"Why?" He demands in a deep gruff voice. He had the bluest eyes I had ever seen. A white trim beard and half glasses. He was fat and very angry."I knew that rodent lived here because when I came over to complain the other day he was here. He jumped up on my knee when I was talking to a fella that was here. I threw him into this room from the living room there." The man had followed me into the kitchen and was standing in the dining area. He had apparently come by to complain about something and met the police chief. "I told the guy that was here to get the dogs to stop barking and raising cane when I walk my cat."

I motioned for him to go to the sitting room. He did and I followed. I had not said a word. I was trying to control my thoughts. After all, he did bring Oscar home. He did not kill him with the broom. "At least you have cleared up one thing for me. I know now if you had gun powder for brains you could not blow your nose. I also can tell from your accent that you are not from here. I assume you have recently moved here. Right?"

"Yes, I moved here from New York. I am a retired New York policeman." He took a deep breath waiting and braced himself for my reply. "I don't appreciate you saying I am stupid either."

"You walk a cat? Is it incapable of walking?"

"No, in New York I lived in an apartment."

"Well, you are correct in wanting to keep your cat inside to protect it. But, you do not walk it down the street in front of a couple of dogs without expecting some feedback. That, sir, is idiotic."

"When you came here the other day did you start complaining the minute my house sitter opened the door? Yes. Did you introduce yourself? No. If you had you would have realized you were talking to the chief of police for our tiny little town. He has been house sitting for me while I was in the hospital." I had to laugh because when I said hospital he adjusted his mask. As if all of a sudden... he should be on guard. I still had mine on so there was no problem.

"I suspect you would complain if someone hung you with a new rope." He looked at me. I hand my hands on my hips and I was looking straight at him. "Better still, I 'll just call the chief and borrow his gun and get it over with." His eyes got bigger. "You're in Texas now we shoot snakes here. He is also very fond of Oscar. You knew Oscar was a pet and yet you still tried to kill him with a broom?"

"How'd I know it was the same squirrel?" He held up his hands and shrugged his shoulders as if to ask the question more pointedly.

"Sir, not all our squirrels come indoors to use kitty boxes. Dah!!" He shrugged as if that sounded reasonable.

"I do appreciate you bringing Oscar home. I also appreciate you not killing him because he is a rodent. He was raised by a cat. He does not know any better than to use a kitty box when he gets trapped inside a house. You could be grateful he did. You really do not want to clean up squirrel poop. You have no idea how lucky you are. My heart goes out to you sir. I have watched the news and know you have gone through some very bad things lately. However, you are in Texas now. I will forgive you. If you can forgive Oscar." I sat there and watched this little man play with his beard. Sweet Pea came in and slowly approached him.

He recoiled from Sweet Pea's approach. "She will not hurt you. Please just stay still and let her know you are not here to hurt anyone." He held out his hand. Sweet Pea started licking his hand. "I must apologize, sir, she does have a problem with her licker." He chuckled. I knew then I had found his funny bone. He had one after all. "You mentioned you encountered Oscar before you started to eat your lunch. I bet you are hungrier than a woodpecker in a steel mill." He chuckled again. "Be careful, I have lots more." I served up two plates of Christmas cookies. He snatched two before settling back in the chair.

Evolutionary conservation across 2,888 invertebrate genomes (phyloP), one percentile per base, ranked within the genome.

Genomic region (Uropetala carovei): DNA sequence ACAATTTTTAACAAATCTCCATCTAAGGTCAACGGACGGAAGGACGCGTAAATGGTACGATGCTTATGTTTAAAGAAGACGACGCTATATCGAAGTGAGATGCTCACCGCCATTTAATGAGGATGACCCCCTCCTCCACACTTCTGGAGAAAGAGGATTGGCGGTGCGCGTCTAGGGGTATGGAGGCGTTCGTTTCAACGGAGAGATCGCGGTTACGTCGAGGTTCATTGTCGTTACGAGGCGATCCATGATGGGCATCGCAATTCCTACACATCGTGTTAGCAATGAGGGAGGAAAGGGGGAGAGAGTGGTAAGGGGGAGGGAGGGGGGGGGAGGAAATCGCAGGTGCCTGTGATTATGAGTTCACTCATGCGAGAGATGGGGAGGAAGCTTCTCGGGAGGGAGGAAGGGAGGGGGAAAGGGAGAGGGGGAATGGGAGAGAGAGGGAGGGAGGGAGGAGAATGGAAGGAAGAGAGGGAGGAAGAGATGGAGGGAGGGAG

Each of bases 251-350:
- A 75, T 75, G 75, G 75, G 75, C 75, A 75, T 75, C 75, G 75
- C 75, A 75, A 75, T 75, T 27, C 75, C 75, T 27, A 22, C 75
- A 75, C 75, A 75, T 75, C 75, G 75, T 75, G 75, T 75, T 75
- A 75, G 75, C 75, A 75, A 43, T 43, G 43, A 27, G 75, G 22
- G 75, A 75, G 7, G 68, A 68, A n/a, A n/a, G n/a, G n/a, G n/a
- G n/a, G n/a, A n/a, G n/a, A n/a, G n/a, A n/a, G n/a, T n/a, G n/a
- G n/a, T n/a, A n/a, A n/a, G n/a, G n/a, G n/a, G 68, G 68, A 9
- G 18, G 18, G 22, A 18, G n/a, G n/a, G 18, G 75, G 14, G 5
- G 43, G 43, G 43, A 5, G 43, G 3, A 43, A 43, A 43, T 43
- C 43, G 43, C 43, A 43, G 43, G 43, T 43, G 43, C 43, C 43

"My name is George. I am from New York. I have a cat." Suddenly, George stopped talking. He watched in silence as Oscar and Grammy scampered into the room. George watched as Sweet Pea lowered her head, they both ran up her snout, onto her head, and down to the middle of her back. Sweet Pea slowly walked over to George. Oscar chatted and waved his hands at him. Grammy took two peanuts out of her jaws and offered them to him. "I would take them. You do not have to eat them, but just say thank you."

"Thank you," George said. Oscar hopped onto his arm and scampered over to his knee. Bella came racing into the room and kissed everyone she passed by and gave George a quick lick and nuzzle right in the eye.

"Sorry, I call them the welcoming committee." I served coffee. We chatted. I told him he was an official Damned Yankee. The difference is simple. Yankees go back home. Damned Yankees stay. "You are welcome. You have arrived at the town's good neighbor boot camp. I can teach you to be a good neighbor. I promise."

"Jane, we are neighbors.  I just moved in down the street.  I am new to the neighborhood and new to the South and new to Texas.  I think with you can help, I can make the necessary adjustments."

"Yes, George, I will help you."  He offered me his hand to shake it.  I shook his hand and said, "consider this good neighbor boot camp."

"You are charming."

"I know, charming has endured, sorry about the rest of me."  We both laughed.  "I am not the smartest crayon in the box, George,  but I promise a colorful horizon."

George just left. I saw him laughing all the way across the street. He really did not know how lucky he was. Getting squirrel poop out of anything is impossible. I snuggled with Oscar and gave him a special hug. Kindness always works. I really wanted to say a few more insults but, heck he is from New York. He does not know any better. He will learn. I will teach him how to be a good neighbor. That also freed up my afternoon. I no longer have to spend all that time hanging a damned Yankee.

The last thing that George said was that he just realized his idea of retirement had just taken on a whole new meaning.  I think my retirement just got a lot more complicated.


Submitted: December 11, 2020